6 April 2015

Tyranny of Structurelessness

Induction, Part 2

The Blob, film poster, 1958

Tyranny of Structurelessness

“Always in the bourgeois mind is this legend of the golden age, of a perfectly good man corrupted by institutions. Unfortunately not only is man not good without institutions, he is not evil either. He is no man at all; he is neither good nor evil; he is an unconscious brute.”

Christopher Caudwell, “Liberty”, from “Studies in a Dying Culture”, 1938

Jo Freeman is from the Women’s Movement in the USA. At a certain point in its development a crisis developed in this movement, and a confrontation between those who were trying to organise, versus those who were proposing that the movement should be “structureless”.

Jo Freeman took the side of organisation. Her experience, words and argument can help us in our Induction course to understand the fundamental reasons why organisation is necessary. Her full article, Tyranny of Structurelessness, is attached.

The case that Jo Freeman makes should be born in mind as we proceed later on in this Induction course to look at organising skills, processes, rules, ways and means. Such things are not trivial. They are the material substance of our work. Without them there is no politics.

Organisation does not of itself trap people; it liberates them. Organisation is also unavoidable. Says Freeman:

“Contrary to what we would like to believe, there is no such thing as a structureless group. Any group of people of whatever nature that comes together for any length of time for any purpose will inevitably structure itself in some fashion. The structure may be flexible; it may vary over time; it may evenly or unevenly distribute tasks, power and resources over the members of the group. But it will be formed...”

Freeman is not unaware that hers is a criticism of bourgeois ideology. She goes on:

‘This means that to strive for a structureless group is as useful, and as deceptive, as to aim at an "objective" news story, "value-free" social science, or a "free" economy. A "laissez faire" group is about as realistic as a "laissez faire" society; the idea becomes a smokescreen for the strong or the lucky to establish unquestioned hegemony over others. This hegemony can be so easily established because the idea of "structurelessness" does not prevent the formation of informal structures, only formal ones. Similarly "laissez faire" philosophy did not prevent the economically powerful from establishing control over wages, prices, and distribution of goods; it only prevented the government from doing so. Thus structurelessness becomes a way of masking power, and within the women's movement is usually most strongly advocated by those who are the most powerful...’

The communists, like Christopher Caudwell, quoted above, advocate for organisation, and more specifically for democratic organisation. The National Democratic Revolution is a process of the democratic organisation of society in all necessary ways, and especially as mass democratic organisation. The NDR is not solely concerned with representative state democracy. Representative democracy without mass democratic organisation will revert to something like structurelessness, where the power structures are either hidden, or are out of reach of ordinary people.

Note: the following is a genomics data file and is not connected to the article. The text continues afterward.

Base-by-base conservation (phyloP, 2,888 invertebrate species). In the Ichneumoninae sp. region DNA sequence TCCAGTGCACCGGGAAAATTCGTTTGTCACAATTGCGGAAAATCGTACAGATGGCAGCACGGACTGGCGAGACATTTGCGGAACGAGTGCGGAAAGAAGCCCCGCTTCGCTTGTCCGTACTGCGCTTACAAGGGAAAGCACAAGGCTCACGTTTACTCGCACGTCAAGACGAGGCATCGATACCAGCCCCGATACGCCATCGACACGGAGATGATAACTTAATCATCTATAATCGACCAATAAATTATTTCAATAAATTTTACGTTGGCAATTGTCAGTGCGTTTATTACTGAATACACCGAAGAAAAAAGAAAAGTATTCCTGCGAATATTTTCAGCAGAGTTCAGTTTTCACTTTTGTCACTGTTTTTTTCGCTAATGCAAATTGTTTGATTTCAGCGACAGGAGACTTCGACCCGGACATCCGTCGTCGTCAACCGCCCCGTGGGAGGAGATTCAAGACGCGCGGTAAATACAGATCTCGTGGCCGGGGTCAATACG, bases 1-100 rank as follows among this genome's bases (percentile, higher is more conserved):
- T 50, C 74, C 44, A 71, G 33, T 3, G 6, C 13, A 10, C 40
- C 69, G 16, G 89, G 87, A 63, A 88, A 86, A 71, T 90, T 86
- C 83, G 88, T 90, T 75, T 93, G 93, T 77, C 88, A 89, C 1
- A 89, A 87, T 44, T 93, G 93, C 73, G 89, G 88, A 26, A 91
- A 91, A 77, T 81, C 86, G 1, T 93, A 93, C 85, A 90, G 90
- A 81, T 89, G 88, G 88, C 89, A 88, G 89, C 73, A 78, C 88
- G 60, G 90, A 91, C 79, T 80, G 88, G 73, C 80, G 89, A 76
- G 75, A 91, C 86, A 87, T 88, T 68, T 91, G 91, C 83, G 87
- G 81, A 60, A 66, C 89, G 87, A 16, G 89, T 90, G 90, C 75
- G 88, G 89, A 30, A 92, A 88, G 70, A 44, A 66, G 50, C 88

Freeman continues:

“For everyone to have the opportunity to be involved in a given group and to participate in its activities the structure must be explicit, not implicit. The rules of decision-making must be open and available to everyone, and this can happen only if they are formalized. This is not to say that formalization of a structure of a group will destroy the informal structure. It usually doesn't. But it does hinder the informal structure from having predominant control and make available some means of attacking it if the people involved are not at least responsible to the needs of the group at large. "Structurelessness" is organizationally impossible. We cannot decide whether to have a structured or structureless group, only whether or not to have a formally structured one.”

In this Induction course, starting from Part 3, we will look at how structure can be made “explicit and not implicit”, by formal means, and at how this works in practice.

Meanwhile in the remainder of this Part 2, we will reflect on the role of political education within the organisation, as a generator and a regenerator of organisation. We will look at the specifics of Trade Union organisation, and at the nature of Unions as mass (not vanguard) organisations.

We will finish the part with a consideration of the relationship between Mass and Vanguard, including the limitations of what the Party can do, but which must be done by the mass movement.

·        The above is to introduce an original reading-text: Tyranny of Structurelessness, Jo Freeman, 1973.


Post a Comment

Post a Comment